There’s no denying I’m a traditionalist. I love football teams which play defense. Actually, when I do watch one of my least favorite sports — basketball — I love the game better when there’s loads of defense being played. Don’t get me wrong, I love it when my teams score touchdowns, field goals and baskets.
Traditions weave in and out of my 60-year-old life. They are there in my professional life too, although I’m changing as the times dictate in how I perform my job as a journalist.
One tradition will never go out of date for me — going home for the holidays. I’m headed home to Dad’s for a needed vacation. I’ll see family. We’ll have bowl games and NFL games on the television. We’ll play board games — that is a big Sheets’ family tradition over the Christmas break.
We’ve had to change things up a bit since the death of my mother in 1999. Christmas and the holiday break were big for Mom. Of all the holidays, Christmas was the one Mom loved the most.
Leading into Christmas Eve, we’d stop what we were doing, turn the television off, light lamps and candles, and Mom would have stories of Christmas to read to us. She’d share stories of American traditions and other countries’ Christmas traditions. There’d be funny stories featuring reindeer, little angels, Santa Claus, snowmen, well you get the idea.
There was always a story of the real reason of Christmas — the birth of Jesus. It would be out of one of the wonderful Christmas books she found or she’d read something from the Bible.
In between stories, she’d have us select a Christmas song to sing. Now, the five Sheets children and Dad were not great singers — Mom was — but it didn’t matter. We’d belt out those favorite songs with the candles, lamps, Nativity scene star and the Christmas tree lights twinkling.
With all five of us children still at home, Santa always brought us several family gifts — board games and jigsaw puzzles. We’d set up a card table and all work on the puzzle throughout the holiday break. There’d be a football game or Christmas movie on the television.
Laughter — always laughter.
Despite all the efforts we have made to maintain traditions she and Dad gave us as we grew up, life happens. Families happen. We all spend time with Dad. It’s tough to find a gift for him — he turned 90 in April and has everything.
With Mom gone, we still have our version of her traditions on Christmas Eve. We still have many of the special Christmas books she had to read stories out of and we sing on Christmas Eve. We read the most important Christmas story at the end and sing a special Christmas song.
Years ago when I was a youth leader at my church, I found this story in some of the youth material. I shared it with my family and Mom loved it.
I never tire of sharing it.
So to all of you, who have become part of my extended family, I share this special Christmas story with you. Merry Christmas!
’Twas the Night Before Christmas
’Twas the first night of Christmas a long time ago
The hillside was peaceful, the moon was aglow.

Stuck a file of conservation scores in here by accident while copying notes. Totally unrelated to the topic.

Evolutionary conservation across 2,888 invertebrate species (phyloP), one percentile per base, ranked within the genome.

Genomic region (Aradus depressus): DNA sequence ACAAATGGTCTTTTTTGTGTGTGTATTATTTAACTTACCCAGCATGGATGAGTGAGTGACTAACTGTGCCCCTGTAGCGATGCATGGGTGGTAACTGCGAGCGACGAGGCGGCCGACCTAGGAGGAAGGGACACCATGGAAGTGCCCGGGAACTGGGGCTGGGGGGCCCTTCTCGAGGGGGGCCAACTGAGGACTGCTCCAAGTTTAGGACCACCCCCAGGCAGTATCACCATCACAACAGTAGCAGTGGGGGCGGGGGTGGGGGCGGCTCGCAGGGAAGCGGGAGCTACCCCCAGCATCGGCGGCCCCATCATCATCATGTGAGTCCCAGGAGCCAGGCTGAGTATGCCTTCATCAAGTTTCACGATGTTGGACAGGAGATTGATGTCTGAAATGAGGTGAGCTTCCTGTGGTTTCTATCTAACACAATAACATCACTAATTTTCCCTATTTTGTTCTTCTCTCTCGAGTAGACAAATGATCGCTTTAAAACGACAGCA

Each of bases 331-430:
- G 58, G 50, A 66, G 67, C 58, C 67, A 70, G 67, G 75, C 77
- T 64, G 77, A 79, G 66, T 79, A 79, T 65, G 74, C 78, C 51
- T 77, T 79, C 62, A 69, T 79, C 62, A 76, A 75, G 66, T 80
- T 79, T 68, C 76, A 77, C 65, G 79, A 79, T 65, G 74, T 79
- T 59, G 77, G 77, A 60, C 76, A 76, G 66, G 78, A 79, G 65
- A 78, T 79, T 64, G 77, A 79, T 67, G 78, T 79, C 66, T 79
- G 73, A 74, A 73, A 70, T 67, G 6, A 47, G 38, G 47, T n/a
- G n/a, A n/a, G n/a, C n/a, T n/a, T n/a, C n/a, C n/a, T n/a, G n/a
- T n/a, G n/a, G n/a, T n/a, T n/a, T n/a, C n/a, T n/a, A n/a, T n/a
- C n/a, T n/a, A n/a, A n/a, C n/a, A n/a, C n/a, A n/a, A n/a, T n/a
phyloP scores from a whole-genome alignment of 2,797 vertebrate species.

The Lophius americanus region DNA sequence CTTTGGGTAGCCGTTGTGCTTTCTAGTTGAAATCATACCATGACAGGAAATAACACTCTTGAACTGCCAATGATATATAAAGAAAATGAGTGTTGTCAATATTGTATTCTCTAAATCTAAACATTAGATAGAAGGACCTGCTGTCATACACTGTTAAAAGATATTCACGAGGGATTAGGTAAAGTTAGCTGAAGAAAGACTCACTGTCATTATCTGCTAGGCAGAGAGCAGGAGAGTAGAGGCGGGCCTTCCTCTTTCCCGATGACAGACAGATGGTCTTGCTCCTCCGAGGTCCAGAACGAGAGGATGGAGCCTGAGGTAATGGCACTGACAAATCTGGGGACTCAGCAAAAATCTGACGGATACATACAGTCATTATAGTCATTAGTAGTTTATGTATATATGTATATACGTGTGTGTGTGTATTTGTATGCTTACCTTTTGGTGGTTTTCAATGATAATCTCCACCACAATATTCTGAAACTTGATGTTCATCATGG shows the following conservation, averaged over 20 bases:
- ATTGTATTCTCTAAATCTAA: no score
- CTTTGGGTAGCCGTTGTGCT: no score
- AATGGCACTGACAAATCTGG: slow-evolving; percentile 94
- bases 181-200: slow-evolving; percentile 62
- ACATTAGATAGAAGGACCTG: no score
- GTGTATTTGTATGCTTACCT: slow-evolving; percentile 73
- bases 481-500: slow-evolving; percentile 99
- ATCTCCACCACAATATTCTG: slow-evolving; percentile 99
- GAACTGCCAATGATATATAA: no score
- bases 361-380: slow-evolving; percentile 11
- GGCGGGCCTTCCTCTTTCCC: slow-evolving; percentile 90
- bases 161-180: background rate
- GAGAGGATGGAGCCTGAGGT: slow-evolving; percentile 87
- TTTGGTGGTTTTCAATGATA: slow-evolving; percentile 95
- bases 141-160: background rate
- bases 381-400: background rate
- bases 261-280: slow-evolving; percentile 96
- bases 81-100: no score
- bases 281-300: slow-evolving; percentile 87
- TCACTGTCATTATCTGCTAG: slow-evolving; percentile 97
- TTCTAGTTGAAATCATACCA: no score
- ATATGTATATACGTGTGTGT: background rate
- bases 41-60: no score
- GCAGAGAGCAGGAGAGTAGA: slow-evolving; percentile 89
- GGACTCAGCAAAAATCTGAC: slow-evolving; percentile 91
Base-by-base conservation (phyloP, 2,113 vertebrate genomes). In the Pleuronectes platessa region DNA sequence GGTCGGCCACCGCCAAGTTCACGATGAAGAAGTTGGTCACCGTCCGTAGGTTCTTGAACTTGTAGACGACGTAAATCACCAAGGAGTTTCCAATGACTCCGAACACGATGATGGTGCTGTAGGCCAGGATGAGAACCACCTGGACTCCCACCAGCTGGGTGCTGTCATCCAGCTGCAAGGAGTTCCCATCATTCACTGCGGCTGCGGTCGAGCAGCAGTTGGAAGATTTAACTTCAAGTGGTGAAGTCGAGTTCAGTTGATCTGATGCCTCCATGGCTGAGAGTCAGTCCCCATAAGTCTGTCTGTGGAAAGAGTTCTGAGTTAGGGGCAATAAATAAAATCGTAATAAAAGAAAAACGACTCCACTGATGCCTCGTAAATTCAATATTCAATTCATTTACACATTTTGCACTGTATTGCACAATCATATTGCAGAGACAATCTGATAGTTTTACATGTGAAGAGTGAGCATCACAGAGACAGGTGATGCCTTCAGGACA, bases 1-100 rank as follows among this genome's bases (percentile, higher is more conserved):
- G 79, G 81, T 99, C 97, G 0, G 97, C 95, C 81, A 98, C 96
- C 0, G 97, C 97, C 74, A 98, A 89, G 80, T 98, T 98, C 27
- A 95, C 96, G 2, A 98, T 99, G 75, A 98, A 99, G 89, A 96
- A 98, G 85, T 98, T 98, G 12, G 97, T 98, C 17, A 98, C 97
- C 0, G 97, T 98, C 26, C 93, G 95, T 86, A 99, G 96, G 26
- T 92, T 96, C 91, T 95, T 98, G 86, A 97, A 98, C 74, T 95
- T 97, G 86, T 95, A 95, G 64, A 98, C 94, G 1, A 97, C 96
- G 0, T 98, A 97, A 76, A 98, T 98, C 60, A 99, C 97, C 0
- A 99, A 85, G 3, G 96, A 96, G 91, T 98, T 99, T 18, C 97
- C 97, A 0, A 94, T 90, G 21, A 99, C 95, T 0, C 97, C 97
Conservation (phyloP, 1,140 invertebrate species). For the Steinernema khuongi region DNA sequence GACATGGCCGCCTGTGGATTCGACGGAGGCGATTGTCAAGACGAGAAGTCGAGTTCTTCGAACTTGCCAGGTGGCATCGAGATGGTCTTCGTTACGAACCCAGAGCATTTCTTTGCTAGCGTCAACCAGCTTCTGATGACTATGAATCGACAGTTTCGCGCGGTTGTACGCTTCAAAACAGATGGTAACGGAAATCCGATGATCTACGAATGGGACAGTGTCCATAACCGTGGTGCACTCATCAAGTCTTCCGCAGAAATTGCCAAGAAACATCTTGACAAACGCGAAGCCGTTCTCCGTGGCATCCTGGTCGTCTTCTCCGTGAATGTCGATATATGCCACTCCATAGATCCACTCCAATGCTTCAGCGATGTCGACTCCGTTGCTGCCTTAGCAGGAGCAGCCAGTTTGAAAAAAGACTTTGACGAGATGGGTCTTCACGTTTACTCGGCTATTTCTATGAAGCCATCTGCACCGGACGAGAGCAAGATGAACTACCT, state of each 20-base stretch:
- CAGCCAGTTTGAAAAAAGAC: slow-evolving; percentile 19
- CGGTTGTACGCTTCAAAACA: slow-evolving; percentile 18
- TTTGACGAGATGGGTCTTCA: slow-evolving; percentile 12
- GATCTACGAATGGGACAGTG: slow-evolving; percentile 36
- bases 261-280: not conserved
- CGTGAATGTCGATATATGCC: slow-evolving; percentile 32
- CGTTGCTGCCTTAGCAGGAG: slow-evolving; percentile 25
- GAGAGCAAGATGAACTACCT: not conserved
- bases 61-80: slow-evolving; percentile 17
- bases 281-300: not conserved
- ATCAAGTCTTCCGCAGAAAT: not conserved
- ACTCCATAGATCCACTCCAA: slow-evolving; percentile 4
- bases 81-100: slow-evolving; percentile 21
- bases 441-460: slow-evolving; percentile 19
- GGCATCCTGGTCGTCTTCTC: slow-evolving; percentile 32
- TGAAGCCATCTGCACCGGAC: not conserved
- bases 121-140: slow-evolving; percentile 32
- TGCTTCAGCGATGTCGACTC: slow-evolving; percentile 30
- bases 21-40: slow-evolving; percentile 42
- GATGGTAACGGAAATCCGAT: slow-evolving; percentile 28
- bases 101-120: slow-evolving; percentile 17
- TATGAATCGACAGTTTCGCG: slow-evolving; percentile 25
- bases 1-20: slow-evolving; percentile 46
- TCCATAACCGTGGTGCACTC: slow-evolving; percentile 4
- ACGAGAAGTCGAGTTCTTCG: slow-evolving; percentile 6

The world couldn’t know from what happened before
That men would remember this night evermore.
The sheep on the hillside--their days journey over
Were dreaming sweet dreams of a field full of clover.
The shepherds were watchful while guarding their flock
The earth was their pillow, the stars were their clock.
Then all of a sudden, they jumped at the sight
Of the sky all ablaze with a heavenly light.
They huddled in fear, then they started to rise
As the lightening-like flash tore open the skies.
The heavens were split by the silvery ray.
The dark disappeared and the night became day.
And lo, at the end of the rainbow of light
Appeared then an angel to banish their fright.
The angel brought news of a birth in a manger
And bade them to hasten to welcome the stranger.
For Mary had just given birth to a boy
Whose coming would bring so much comfort and joy.
A choir of angels looked down from the sky
And heavenly voices were heard from on high:
Peace be on earth and good will to all men.
The Savior has come on this night, Amen.
The heavenly angels then faded from sight.
The sky once again turned from day to night.
The shepherds all quietly rose from the ground
And hurried to go where the child would be found.
As they reached Bethlehem and the inn was in sight
It led like a path to a soft little bed
And shone very tenderly on a child’s head.
The child in the manger was sleeping so sound
His eyes were still closed, as the shepherds stood round.
Thousands of years would be warmed by the glow.
Guided by light from a bright shining star
Came a pilgrimage led of three kings from afar.
They were dressed in the finest of satins and lace.
Their complexions were that of an Orient race.
The three wealthy kings were wise men and proud
But they went to the Christ child and solemnly bowed.
They came bearing treasures of incense and gold
To that sweet little child, still not very old.
The star in the sky twinkled down from above
The world was awakened to kindness and love.
The past was forgotten, the future was bright.